LAS VEGAS (KLAS) — It’s been two days since the last official update on the MGM Resorts hack — a social media post by the company stating that operations have returned to normal.
And unfortunately, “normal” in the corporate world means divulging as little information as possible.
On Day 13 of the MGM hack the Nevada Gaming Commission is still waiting for an explanation of what happened at MGM and Caesars Entertainment. Journalists continue to trace the hack’s origin — and the motives of the people responsible.
The Washington Post reported Friday the Scattered Spider hackers are part of a group that calls itself Star Fraud. An interview with a researcher points to a history of sociopathic behavior. And the money involved is attracting new bad actors as potential recruits. The hackers are seen as “generally English-speaking, financially motivated” and very active over the past two years in tricking tech support employees into opening access.
A report on Vox delves into the human factor — the open door that hackers keep exploiting. An interview with a “chief people hacker” for IBM explains the nuances of phishing and vishing (the social hack that often occurs in a phone conversation … “voice” phishing). The headline, “The chaotic and cinematic MGM casino hack, explained,” almost makes you wonder who’s going to star in this movie? “Are we in the middle of Ocean’s 14 or is this just another ransomware attack?” a subheadline asks.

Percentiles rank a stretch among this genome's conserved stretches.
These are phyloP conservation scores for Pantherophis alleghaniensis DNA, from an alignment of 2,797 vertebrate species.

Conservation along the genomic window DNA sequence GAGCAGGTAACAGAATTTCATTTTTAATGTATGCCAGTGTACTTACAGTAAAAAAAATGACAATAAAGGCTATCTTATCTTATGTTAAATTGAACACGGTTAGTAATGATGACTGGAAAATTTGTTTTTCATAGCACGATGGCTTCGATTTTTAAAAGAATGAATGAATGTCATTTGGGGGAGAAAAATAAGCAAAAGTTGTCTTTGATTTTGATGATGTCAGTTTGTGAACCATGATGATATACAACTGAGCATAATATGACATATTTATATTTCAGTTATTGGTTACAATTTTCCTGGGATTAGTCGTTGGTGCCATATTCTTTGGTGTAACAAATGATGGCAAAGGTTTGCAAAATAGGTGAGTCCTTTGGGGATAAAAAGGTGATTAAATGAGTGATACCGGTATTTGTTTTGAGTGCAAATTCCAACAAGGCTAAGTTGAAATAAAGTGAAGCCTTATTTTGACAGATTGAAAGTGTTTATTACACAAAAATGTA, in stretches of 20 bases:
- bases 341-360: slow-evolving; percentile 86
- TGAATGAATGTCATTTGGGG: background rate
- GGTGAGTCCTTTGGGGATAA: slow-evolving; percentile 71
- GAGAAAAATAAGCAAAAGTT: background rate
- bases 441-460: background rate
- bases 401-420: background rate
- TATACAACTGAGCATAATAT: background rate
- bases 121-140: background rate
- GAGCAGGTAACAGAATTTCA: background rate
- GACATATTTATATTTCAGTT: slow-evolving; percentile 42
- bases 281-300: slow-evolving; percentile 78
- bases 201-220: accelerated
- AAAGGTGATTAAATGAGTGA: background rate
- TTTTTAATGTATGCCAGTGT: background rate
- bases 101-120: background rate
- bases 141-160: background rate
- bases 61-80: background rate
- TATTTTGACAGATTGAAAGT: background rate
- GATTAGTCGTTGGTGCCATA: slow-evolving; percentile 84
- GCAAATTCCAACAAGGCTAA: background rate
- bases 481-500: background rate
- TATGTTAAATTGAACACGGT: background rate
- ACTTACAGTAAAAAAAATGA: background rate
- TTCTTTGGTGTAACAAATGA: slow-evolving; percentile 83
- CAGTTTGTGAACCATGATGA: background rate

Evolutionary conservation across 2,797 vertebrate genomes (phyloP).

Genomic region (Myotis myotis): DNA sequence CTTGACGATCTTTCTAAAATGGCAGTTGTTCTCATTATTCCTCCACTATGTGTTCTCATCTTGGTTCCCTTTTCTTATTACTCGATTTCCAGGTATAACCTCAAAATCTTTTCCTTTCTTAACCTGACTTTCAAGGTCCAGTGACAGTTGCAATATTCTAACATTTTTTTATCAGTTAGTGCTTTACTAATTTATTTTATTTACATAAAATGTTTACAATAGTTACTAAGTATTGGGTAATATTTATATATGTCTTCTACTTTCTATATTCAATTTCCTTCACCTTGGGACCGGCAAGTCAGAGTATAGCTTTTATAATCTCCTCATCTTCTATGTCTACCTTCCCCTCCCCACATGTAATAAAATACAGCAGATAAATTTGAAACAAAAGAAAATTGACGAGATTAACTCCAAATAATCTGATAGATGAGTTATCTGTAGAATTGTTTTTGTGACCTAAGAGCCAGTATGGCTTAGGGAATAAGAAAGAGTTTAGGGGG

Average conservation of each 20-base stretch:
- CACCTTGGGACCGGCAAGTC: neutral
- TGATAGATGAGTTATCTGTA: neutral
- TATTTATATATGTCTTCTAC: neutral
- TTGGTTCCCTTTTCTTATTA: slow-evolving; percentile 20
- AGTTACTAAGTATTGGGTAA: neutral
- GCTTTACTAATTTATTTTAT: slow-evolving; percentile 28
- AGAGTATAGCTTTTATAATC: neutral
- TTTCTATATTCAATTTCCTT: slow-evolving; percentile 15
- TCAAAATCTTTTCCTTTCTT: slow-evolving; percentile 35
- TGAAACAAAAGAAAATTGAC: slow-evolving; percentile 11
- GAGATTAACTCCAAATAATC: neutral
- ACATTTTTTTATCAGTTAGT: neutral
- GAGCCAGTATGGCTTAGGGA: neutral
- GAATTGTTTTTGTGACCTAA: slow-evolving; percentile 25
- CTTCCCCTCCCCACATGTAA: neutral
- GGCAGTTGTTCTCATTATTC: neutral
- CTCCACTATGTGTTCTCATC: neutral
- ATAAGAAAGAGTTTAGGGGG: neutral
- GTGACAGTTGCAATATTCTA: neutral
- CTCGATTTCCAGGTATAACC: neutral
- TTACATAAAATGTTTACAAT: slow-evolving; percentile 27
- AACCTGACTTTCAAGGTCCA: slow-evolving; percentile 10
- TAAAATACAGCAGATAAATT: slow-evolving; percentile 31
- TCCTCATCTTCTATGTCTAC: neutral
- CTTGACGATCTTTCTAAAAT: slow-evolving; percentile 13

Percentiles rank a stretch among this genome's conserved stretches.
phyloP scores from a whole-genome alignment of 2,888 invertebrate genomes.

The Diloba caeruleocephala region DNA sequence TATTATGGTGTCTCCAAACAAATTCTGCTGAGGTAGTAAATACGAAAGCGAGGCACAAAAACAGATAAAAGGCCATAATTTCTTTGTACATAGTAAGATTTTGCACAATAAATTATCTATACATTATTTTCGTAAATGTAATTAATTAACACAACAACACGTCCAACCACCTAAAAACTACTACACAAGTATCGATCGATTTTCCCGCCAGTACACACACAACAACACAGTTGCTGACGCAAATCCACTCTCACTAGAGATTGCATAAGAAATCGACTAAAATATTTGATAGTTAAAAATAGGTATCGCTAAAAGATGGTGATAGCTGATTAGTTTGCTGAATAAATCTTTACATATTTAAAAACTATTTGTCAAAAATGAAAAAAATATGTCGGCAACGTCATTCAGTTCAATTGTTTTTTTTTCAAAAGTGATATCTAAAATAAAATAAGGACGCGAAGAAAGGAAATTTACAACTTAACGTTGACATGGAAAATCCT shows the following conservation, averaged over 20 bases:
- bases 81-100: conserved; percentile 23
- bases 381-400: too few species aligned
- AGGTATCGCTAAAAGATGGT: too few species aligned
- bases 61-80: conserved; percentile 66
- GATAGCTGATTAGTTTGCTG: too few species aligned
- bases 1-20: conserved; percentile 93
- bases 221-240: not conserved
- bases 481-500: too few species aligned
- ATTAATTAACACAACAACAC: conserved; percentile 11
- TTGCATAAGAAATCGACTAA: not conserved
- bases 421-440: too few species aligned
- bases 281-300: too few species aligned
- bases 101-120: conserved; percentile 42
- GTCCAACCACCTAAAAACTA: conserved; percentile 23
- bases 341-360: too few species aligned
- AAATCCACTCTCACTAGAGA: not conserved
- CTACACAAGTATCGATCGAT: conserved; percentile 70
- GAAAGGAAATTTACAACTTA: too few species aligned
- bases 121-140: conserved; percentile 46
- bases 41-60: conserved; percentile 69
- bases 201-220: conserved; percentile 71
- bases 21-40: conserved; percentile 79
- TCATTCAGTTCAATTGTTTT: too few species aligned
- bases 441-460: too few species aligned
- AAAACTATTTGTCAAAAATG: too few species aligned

The Vox report also warns customers to be wary of emails claiming to be from MGM — “don’t click on any links or provide any credentials if asked.”
A report on TechCrunch indicates young adults and teenagers are part of Scattered Spider’s team. That could figure into their social engineering techniques, with sympathetic appeals to tech employees to just open that door a crack.
Another factor: the use of outsourced IT professionals. That adds to the difficulty of controlling access.
A Thursday meeting of the Nevada Gaming Commission provides more evidence of the unknowns surrounding the MGM hack and a reported ransomware incident at Caesars properties.
Gaming Commissioner Brian Krolicki said he wants a briefing when it’s possible. Details of the cases could guide the formulation of policy on reporting and reacting to such attacks.
“It would be — I think — important and certainly enlightening given the recent events of the past weeks regarding cybersecurity and ransomware, and particularly to MGM and to our friends at Caesars … how it impacts our world, our regulatory responsibilities,” he said.
“Right now the priority is just to recover and make sure that patrons are made whole, the systems are secure. But I think at some point in time when there is the energy and understanding of what just happened, if we could get some kind of briefing on what’s transpired that’s appropriate and for public record, and perhaps policy going forward,” Krolicki said.
Recent changes to Security and Exchange Commission rules now require reporting of cyberattacks on publicly traded companies.
“How do we avoid these things? If they do happen, what are the reporting schemes? Were these immediately reported to the Gaming Control Board?” Krolicki asked. “There are a lot of questions, a lot of publicity. It’s a global story and I just think it would behoove all of us to really get a good handle on just what happened.”